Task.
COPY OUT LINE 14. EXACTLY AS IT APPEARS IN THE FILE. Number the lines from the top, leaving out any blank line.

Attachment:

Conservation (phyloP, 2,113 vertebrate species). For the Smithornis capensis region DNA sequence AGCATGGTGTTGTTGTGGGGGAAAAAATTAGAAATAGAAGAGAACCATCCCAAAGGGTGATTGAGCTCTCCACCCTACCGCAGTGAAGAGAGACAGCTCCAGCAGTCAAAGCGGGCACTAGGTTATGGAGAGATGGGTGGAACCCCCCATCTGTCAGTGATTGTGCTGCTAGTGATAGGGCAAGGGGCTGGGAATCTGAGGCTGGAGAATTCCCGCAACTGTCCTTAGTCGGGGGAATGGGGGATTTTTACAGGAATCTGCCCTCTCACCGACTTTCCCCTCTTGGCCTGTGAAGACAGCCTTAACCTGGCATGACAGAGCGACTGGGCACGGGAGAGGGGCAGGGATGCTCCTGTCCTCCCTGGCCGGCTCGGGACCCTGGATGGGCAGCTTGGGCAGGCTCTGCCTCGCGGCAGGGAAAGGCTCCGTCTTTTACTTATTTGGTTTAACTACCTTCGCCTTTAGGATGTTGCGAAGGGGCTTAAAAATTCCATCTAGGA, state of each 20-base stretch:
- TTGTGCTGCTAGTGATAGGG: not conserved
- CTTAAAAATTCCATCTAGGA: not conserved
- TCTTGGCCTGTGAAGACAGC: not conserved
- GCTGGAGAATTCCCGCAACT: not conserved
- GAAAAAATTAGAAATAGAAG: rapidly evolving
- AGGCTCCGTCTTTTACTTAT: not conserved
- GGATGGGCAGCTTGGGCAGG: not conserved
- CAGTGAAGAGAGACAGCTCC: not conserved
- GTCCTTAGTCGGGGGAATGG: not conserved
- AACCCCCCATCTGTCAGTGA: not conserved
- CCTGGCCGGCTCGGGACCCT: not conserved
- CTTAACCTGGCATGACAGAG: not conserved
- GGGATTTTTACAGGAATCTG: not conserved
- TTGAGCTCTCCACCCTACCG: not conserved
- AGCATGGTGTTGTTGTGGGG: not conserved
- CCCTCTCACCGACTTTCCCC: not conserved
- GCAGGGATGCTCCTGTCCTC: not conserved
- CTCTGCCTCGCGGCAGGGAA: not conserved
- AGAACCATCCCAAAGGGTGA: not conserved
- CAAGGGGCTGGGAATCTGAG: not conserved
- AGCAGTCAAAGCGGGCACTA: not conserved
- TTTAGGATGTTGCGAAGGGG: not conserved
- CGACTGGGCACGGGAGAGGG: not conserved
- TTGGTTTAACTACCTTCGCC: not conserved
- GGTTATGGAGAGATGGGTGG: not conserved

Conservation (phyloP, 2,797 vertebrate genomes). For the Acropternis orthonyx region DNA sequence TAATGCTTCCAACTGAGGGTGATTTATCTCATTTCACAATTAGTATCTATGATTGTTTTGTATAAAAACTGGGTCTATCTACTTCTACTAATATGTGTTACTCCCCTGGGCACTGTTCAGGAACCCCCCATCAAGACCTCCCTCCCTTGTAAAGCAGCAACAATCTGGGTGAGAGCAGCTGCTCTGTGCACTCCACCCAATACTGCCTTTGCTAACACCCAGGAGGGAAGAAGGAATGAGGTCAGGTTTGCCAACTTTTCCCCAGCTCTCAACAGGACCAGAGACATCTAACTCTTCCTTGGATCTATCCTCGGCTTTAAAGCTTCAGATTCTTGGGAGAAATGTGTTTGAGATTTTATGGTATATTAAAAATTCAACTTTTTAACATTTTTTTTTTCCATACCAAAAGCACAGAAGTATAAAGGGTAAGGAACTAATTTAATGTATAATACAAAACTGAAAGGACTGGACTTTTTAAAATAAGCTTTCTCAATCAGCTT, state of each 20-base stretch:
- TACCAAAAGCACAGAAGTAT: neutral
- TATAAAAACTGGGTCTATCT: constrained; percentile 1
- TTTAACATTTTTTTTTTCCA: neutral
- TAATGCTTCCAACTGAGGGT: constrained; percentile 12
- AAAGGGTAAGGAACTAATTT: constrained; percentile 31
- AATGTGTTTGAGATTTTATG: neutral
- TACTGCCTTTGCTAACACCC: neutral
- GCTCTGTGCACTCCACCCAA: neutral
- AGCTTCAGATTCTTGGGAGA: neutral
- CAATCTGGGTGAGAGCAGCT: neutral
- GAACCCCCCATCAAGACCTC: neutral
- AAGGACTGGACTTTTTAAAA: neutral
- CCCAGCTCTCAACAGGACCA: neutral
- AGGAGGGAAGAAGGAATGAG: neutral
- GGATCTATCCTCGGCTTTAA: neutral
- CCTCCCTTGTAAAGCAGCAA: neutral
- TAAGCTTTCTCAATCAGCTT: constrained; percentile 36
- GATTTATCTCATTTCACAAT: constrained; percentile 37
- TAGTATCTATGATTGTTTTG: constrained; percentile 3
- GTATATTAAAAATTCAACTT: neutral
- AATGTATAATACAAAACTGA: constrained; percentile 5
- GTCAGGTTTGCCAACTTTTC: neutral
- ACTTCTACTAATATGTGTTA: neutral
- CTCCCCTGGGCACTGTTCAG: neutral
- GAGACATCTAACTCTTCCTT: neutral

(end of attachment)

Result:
- GGGATTTTTACAGGAATCTG: not conserved